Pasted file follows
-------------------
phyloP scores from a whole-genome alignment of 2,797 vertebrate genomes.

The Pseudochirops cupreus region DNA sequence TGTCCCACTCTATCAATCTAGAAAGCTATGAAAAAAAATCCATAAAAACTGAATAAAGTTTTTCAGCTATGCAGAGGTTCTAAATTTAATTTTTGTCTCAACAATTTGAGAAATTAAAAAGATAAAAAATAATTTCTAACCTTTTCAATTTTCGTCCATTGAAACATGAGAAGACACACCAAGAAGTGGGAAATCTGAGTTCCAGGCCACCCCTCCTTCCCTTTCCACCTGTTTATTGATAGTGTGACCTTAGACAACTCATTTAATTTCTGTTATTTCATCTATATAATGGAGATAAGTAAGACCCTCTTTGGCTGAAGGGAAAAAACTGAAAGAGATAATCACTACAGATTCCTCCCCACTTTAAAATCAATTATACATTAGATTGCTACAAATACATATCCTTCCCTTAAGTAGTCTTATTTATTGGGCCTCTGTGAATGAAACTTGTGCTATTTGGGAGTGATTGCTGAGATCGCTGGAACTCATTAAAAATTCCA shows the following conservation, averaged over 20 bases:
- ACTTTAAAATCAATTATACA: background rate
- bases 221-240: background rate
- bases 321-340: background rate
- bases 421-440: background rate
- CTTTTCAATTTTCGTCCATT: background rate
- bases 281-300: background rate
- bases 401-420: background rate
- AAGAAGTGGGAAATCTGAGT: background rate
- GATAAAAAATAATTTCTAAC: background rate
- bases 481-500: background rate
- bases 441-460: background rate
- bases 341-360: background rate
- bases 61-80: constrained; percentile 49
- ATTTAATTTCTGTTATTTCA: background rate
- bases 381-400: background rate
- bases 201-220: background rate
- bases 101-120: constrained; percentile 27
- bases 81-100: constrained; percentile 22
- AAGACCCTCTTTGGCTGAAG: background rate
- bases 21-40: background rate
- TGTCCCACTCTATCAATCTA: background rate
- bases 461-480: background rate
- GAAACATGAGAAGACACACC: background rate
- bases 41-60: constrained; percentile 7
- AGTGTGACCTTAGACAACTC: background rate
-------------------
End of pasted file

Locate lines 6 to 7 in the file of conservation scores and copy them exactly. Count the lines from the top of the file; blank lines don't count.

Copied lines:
- bases 421-440: background rate
- CTTTTCAATTTTCGTCCATT: background rate